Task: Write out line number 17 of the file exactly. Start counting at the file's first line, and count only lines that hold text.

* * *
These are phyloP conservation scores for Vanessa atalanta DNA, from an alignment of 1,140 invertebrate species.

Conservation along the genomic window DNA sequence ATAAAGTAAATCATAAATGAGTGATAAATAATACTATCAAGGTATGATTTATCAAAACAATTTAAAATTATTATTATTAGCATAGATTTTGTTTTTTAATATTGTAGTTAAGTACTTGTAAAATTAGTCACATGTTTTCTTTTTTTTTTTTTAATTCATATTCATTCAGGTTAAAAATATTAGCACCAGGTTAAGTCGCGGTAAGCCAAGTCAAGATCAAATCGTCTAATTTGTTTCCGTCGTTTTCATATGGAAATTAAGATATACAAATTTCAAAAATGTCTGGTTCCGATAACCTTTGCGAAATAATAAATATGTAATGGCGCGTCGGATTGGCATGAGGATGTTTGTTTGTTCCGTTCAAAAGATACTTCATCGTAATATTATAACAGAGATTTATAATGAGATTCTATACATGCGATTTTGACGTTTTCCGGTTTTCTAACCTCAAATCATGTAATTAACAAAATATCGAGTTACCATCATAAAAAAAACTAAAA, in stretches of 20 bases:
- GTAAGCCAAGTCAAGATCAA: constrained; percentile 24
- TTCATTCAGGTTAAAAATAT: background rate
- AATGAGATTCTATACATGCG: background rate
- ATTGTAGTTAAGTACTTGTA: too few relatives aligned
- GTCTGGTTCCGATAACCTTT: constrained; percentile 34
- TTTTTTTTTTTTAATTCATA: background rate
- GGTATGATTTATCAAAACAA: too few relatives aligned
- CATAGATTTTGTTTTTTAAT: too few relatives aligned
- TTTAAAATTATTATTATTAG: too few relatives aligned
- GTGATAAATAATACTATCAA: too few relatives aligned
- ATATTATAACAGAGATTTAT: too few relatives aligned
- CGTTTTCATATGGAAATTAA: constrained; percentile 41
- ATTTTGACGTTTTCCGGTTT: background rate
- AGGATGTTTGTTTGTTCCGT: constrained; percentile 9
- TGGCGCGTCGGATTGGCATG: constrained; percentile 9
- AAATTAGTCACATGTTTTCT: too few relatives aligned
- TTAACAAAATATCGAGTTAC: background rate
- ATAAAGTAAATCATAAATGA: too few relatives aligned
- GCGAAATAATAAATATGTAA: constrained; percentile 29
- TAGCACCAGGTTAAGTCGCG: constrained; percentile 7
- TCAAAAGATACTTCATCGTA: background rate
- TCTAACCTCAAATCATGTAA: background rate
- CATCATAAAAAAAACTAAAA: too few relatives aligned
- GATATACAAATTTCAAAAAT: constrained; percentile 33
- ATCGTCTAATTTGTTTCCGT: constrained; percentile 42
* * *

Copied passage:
- TGGCGCGTCGGATTGGCATG: constrained; percentile 9